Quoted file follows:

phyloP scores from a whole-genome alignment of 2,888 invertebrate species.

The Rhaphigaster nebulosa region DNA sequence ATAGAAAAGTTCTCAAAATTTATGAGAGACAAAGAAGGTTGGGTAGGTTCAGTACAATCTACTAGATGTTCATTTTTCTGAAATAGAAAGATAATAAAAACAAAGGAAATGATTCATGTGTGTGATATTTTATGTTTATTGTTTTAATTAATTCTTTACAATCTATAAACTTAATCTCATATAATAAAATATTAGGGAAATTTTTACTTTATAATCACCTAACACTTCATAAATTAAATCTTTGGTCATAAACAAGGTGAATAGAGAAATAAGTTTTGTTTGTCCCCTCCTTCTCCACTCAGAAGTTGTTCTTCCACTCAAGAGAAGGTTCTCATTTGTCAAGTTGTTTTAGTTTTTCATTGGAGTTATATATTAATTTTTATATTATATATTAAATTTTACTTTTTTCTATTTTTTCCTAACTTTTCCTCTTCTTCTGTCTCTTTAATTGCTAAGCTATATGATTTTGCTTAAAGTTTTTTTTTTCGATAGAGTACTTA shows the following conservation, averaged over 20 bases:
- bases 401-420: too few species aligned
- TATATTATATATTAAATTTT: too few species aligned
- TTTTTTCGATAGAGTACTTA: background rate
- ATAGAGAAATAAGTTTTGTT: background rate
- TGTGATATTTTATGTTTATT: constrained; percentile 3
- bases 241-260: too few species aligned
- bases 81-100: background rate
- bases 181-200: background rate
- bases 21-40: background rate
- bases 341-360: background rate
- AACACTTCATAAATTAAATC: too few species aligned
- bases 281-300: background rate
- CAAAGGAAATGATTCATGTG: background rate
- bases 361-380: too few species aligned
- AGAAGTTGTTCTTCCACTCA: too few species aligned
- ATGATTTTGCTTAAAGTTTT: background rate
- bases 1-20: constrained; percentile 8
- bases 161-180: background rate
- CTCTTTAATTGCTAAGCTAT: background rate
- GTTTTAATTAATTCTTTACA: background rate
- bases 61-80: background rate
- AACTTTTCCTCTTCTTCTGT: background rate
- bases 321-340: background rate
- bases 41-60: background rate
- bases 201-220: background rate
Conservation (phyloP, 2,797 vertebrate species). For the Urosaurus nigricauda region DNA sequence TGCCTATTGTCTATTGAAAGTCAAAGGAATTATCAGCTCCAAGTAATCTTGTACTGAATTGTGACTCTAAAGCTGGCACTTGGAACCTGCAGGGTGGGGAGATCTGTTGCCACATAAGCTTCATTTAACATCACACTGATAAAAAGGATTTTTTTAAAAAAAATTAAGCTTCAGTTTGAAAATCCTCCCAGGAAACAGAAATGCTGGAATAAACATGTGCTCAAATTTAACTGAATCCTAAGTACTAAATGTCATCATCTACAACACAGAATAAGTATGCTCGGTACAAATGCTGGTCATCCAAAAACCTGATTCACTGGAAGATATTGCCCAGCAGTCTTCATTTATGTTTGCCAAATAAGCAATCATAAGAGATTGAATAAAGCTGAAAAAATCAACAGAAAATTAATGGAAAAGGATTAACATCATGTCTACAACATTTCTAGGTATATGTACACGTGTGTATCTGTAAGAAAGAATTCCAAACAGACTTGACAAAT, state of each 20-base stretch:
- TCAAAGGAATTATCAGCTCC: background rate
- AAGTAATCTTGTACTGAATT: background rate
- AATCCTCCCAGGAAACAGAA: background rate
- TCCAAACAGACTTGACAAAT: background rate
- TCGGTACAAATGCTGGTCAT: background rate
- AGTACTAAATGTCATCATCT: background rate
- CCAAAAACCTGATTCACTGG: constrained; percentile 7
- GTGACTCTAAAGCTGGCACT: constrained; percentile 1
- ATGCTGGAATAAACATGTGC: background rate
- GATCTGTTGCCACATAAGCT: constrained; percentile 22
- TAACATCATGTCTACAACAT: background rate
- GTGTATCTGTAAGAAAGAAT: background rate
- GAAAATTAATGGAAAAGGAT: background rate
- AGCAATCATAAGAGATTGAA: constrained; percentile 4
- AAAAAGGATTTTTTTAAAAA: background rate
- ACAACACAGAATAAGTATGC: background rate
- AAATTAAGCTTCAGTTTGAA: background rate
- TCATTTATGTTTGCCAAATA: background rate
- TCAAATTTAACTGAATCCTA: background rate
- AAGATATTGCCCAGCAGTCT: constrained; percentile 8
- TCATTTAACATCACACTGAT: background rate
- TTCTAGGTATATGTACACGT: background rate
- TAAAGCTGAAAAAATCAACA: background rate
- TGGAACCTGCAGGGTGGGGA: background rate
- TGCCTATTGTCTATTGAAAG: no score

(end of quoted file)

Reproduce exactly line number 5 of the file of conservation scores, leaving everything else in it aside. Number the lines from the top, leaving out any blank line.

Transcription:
- TTTTTTCGATAGAGTACTTA: background rate